Do something in the playoffs, maybe?
So how about a new angle? Consider what GM Doug Armstrong told Sportsnet in May:
“There’s the Bell Curve of a career. The data is being redefined. Age brackets pre-expansion were older… The slower game allowed longer careers. Now, the maturity of young players, with strength coaches at age 15. It’s tending to a younger man’s game every year.
There’s anomalies to all of this; every player says they are the anomaly… That’s what makes them great. But young players are driving the bus at an earlier age of their career.”
Translation: It’s time to go young, and St. Louis is ready to embrace it.
The trend began this summer when the Blues made 23-year-old Vladimir Tarasenko its highest-paid player with an eight-year, $60 million extension; in explaining the deal, Armstrong called the Russian sniper a “great building block” that could “help lead us now.”
Those were telling words from a franchise often identified by its veteran leaders.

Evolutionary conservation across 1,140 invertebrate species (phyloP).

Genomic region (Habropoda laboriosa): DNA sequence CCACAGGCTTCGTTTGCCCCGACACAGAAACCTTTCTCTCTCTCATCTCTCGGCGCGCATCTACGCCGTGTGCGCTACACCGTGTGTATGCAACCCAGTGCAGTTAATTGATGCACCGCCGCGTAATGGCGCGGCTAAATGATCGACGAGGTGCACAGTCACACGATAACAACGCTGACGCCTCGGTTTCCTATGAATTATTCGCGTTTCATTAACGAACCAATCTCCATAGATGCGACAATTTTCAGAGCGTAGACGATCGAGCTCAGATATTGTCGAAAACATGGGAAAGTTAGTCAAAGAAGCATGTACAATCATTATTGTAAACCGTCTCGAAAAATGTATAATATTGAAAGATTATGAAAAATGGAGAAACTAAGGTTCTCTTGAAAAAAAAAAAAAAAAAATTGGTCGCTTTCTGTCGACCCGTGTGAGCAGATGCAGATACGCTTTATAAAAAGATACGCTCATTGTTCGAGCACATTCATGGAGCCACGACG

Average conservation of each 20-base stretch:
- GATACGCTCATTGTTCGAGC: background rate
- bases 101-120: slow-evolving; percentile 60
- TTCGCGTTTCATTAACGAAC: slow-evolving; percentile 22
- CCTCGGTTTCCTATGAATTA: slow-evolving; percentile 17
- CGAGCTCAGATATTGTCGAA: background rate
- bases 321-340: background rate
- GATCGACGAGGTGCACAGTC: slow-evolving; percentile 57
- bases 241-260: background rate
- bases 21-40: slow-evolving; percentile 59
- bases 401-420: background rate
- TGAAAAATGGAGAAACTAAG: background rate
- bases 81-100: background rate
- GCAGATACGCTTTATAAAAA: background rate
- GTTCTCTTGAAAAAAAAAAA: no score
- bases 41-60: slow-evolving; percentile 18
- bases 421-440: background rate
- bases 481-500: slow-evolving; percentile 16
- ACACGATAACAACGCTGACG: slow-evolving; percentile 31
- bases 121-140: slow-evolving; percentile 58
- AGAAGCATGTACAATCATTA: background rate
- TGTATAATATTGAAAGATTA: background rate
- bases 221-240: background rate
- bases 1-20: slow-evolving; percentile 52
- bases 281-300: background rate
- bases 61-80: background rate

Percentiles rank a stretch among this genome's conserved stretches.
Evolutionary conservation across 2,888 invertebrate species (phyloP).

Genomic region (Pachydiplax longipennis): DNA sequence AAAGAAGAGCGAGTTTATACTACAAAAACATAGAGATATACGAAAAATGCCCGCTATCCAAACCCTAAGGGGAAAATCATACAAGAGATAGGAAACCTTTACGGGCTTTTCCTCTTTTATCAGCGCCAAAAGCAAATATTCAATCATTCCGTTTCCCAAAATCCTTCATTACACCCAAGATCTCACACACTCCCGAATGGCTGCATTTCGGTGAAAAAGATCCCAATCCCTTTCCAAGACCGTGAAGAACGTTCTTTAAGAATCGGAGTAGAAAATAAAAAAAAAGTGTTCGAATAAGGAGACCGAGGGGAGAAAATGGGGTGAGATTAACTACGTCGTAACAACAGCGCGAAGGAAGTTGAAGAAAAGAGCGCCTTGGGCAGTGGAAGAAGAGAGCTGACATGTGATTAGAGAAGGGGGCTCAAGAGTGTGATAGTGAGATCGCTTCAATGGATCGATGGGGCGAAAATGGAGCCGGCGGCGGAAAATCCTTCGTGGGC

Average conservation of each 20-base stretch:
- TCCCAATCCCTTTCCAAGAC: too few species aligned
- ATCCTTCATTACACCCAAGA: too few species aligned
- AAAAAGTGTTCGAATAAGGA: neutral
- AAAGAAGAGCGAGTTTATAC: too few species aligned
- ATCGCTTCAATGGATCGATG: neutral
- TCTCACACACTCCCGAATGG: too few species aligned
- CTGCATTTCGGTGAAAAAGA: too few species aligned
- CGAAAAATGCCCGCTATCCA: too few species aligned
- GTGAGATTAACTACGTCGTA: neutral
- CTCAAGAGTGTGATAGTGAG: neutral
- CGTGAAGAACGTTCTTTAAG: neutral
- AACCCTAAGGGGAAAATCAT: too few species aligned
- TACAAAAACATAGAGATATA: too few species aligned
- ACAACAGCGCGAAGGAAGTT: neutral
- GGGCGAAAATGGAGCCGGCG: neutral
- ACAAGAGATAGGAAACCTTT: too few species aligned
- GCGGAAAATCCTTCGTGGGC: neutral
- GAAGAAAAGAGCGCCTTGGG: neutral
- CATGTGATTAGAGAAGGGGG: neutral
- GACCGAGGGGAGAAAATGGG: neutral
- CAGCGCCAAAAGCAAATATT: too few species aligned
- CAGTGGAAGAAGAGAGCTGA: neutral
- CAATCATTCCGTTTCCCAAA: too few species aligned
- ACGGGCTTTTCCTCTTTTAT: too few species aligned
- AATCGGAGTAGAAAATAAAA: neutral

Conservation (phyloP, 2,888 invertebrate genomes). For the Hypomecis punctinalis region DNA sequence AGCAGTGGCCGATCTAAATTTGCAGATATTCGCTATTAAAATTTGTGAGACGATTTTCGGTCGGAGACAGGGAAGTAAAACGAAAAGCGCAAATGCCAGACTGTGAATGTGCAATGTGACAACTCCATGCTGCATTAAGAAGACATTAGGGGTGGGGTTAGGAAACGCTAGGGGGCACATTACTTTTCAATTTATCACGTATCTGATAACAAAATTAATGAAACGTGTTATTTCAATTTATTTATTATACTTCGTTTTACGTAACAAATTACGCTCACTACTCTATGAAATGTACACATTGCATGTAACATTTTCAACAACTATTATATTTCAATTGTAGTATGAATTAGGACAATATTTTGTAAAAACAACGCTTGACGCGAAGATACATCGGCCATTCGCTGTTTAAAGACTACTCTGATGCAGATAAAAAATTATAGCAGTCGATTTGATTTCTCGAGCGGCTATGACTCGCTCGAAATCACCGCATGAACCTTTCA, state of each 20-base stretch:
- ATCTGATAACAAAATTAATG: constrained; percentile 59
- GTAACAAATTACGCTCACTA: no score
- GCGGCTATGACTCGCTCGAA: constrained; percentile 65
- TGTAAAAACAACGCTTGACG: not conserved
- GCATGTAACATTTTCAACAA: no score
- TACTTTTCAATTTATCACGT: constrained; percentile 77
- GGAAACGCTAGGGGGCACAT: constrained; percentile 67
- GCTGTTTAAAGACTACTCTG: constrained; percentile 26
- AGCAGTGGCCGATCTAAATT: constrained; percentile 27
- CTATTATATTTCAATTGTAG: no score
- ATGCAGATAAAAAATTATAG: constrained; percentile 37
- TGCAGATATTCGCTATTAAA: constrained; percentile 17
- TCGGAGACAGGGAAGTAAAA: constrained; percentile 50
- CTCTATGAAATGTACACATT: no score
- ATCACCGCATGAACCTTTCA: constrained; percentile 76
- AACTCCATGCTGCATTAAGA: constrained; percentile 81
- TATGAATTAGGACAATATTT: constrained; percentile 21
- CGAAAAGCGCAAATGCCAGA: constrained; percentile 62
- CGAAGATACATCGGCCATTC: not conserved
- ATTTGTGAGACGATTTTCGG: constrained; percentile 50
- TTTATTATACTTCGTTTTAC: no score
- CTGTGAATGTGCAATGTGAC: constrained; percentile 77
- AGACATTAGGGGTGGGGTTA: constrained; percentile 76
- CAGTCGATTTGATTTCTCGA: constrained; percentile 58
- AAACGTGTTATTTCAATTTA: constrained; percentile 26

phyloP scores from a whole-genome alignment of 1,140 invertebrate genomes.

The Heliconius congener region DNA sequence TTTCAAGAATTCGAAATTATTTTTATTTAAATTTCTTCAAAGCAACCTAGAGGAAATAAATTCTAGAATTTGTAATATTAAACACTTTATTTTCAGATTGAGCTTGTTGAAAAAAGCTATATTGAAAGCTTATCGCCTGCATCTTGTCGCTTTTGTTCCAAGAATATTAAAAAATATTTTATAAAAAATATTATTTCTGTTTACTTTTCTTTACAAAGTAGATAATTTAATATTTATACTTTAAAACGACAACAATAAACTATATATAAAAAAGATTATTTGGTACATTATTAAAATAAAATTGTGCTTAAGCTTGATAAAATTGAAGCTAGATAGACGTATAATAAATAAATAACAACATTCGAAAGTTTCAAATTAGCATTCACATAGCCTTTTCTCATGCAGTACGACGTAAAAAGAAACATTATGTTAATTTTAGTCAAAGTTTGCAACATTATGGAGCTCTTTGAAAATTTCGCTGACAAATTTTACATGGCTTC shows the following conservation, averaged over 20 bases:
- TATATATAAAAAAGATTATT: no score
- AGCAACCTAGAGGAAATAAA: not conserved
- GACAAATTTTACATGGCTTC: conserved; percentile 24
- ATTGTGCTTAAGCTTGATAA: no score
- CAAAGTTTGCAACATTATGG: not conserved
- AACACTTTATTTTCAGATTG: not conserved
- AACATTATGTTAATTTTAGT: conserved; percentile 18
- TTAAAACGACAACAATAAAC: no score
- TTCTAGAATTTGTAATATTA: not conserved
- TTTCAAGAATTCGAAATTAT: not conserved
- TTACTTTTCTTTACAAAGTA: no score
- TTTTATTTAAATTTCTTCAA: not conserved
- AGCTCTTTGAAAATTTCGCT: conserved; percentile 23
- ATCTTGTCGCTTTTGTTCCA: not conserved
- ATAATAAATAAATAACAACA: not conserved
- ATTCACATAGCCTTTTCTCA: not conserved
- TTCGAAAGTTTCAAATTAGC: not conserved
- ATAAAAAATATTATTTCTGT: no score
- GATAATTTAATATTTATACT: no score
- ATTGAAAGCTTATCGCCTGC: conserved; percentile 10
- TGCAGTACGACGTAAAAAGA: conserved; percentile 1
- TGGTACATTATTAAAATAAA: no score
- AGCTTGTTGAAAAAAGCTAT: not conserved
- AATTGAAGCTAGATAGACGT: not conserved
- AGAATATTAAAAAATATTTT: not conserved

And Tarasenko isn’t the only youngster looking at an increased role.
Gone from last year’s team are Chris Porter, Zbynek Michalek, Marcel Goc, Olli Jokinen and, most notably, two of the most prominent Blues — Barret Jackman and T.J. Oshie. If there’s one thing that linked these guys together, it’s age; Oshie is the youngest of the crew, and he turns 29 in December.
St. Louis has been stockpiling draft prospects for years, and this could be the time for some to break through: Ty Rattie, Robby Fabbri, Jordan Schmaltz and Ivan Barbashev, all top-35 picks, will get their looks to varying degrees, and Dmitri Jaskin — the 22-year-old Czech winger that scored 13 times last year — and Finnish d-man Petteri Lindbohm will try and take stronger holds on roster spots.
In fact, the development of some of these kids could have a profound impact on another Blues veteran — team captain David Backes.
“I think where we play David now depends on (Dmitrij) Jaskin, (Ty) Rattie and (Robby) Fabbri,” head coach Ken Hitchcock told the St. Louis Post-Dispatch. “How they do in camp and what level of play we think they can arrive at will determine how much we play David on the right wing.
“I can tell you right now, (Backes) is going to play more right wing than he’s played since I got here. Whether he’s a full-time player there or not, we don’t know yet. That depends on those three young kids.”